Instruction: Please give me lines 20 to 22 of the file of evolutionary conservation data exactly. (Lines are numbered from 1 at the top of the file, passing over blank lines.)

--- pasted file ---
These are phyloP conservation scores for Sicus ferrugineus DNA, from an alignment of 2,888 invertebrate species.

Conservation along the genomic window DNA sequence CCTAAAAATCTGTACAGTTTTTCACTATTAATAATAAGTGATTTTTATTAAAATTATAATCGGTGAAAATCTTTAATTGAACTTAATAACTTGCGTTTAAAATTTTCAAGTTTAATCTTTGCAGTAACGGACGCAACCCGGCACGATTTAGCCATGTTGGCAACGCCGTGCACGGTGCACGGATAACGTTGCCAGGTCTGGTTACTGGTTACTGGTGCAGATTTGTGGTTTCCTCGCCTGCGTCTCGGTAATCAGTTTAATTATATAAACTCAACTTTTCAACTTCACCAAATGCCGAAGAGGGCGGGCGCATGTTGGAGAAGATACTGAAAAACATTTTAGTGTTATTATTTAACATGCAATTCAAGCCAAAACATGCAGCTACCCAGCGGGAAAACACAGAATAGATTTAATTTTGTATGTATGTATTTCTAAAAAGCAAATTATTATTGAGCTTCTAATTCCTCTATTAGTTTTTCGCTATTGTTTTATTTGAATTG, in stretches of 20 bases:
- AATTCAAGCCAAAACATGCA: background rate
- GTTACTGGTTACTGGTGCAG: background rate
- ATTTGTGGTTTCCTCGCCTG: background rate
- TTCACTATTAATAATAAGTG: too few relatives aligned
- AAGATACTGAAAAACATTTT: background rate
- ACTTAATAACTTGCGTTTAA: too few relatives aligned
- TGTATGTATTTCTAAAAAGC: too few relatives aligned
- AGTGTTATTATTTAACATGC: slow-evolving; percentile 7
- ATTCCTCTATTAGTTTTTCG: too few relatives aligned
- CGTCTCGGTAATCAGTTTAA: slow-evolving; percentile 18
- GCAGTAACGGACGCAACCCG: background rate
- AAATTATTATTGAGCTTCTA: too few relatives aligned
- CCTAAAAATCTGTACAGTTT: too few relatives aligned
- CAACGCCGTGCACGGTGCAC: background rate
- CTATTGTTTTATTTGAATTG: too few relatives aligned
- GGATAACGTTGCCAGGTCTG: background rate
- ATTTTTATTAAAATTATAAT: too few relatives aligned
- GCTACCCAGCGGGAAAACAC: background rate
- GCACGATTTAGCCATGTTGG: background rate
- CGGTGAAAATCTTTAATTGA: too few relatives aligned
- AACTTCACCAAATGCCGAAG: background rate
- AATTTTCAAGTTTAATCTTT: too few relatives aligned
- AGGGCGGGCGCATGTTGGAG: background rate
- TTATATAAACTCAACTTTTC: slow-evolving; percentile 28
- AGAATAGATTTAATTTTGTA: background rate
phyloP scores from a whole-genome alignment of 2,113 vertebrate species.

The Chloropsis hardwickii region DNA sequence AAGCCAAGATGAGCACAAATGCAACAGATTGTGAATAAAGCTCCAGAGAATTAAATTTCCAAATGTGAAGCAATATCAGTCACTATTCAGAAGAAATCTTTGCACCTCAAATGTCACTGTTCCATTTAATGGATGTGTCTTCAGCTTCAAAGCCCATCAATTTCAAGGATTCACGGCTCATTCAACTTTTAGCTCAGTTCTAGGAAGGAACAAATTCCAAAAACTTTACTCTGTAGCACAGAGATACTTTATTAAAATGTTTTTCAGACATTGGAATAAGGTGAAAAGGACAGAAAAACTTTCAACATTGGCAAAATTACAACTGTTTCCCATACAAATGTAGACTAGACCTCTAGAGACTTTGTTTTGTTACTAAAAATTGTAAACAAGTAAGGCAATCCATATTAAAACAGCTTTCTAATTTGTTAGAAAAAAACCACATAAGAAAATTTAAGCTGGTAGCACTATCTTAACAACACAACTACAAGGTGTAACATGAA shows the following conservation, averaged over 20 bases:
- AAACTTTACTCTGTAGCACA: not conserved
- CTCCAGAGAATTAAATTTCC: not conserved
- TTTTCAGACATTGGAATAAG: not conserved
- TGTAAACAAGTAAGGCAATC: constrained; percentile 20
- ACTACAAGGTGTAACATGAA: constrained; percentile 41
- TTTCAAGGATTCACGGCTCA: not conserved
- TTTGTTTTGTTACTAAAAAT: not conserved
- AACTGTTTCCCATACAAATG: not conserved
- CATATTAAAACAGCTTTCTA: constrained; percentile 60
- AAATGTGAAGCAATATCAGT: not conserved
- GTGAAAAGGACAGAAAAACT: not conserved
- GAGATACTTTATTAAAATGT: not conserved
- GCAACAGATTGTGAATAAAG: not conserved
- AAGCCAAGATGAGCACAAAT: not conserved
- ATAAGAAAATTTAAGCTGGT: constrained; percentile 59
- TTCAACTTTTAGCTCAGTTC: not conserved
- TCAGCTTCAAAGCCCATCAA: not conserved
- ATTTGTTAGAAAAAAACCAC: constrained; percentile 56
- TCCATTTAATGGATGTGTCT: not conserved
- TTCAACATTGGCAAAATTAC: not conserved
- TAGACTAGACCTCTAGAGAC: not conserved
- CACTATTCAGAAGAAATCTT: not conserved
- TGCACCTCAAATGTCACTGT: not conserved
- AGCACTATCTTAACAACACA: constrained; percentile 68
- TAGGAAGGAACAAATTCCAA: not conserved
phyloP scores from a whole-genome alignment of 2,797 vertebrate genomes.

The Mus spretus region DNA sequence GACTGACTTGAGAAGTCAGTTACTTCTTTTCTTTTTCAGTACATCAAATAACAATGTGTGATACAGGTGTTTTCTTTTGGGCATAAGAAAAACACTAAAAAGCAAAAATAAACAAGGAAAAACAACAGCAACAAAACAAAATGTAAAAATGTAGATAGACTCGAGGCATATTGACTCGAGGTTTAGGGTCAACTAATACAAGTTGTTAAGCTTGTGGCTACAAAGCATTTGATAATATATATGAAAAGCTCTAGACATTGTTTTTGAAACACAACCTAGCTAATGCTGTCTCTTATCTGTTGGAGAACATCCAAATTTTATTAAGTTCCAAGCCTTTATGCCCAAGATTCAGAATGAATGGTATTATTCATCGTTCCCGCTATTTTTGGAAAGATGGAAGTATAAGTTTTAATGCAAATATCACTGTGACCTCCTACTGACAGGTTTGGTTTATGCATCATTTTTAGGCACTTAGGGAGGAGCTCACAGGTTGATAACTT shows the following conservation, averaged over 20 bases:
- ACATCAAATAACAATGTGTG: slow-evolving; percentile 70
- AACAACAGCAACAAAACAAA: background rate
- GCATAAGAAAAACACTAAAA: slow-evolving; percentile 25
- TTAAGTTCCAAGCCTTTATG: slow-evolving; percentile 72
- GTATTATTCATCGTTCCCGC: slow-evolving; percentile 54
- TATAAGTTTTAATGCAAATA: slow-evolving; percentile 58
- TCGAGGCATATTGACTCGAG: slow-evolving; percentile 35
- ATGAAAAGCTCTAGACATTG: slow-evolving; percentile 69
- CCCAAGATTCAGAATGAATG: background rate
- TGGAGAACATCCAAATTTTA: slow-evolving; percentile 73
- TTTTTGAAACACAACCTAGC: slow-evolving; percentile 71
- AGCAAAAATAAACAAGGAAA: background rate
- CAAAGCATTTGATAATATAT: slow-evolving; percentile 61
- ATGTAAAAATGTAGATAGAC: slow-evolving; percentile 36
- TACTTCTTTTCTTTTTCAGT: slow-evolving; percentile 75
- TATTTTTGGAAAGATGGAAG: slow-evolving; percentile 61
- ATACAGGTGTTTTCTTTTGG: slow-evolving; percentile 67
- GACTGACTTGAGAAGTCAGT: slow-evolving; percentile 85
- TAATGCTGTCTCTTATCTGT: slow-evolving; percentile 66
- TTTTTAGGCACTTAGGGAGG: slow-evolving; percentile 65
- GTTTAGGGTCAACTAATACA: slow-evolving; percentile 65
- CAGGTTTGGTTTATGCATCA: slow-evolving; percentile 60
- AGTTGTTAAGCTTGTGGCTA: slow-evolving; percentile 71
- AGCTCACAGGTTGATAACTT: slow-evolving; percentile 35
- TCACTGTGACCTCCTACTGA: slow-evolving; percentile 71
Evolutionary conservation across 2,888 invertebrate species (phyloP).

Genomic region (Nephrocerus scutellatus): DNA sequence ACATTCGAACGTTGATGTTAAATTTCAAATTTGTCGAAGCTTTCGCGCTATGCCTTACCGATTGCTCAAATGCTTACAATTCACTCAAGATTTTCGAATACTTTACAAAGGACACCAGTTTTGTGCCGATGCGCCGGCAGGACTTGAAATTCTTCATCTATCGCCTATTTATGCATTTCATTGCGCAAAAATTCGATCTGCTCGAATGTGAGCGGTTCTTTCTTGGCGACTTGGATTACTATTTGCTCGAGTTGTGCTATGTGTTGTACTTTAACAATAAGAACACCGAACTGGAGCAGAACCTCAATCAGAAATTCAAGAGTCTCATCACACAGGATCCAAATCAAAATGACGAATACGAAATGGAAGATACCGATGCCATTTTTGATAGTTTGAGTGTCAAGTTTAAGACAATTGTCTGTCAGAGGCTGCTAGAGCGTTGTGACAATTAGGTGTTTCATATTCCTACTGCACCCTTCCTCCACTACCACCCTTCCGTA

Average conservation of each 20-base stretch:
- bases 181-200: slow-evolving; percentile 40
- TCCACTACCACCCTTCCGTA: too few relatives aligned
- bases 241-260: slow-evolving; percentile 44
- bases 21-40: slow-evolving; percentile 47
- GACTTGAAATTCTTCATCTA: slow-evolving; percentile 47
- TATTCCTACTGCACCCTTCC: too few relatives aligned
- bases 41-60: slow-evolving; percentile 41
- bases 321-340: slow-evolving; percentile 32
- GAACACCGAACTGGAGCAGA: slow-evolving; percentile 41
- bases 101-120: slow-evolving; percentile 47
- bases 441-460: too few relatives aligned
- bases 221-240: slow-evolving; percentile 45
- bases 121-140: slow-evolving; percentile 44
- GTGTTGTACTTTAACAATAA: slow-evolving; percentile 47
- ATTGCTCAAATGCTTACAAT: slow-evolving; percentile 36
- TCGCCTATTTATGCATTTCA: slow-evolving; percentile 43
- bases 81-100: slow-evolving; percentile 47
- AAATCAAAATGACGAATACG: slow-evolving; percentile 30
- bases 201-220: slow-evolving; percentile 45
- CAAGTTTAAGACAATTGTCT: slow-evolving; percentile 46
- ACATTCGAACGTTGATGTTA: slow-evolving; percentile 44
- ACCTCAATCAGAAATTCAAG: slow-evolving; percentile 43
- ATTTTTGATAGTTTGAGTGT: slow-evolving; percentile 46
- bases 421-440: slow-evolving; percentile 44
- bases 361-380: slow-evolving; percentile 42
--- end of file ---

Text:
- GCTACCCAGCGGGAAAACAC: background rate
- GCACGATTTAGCCATGTTGG: background rate
- CGGTGAAAATCTTTAATTGA: too few relatives aligned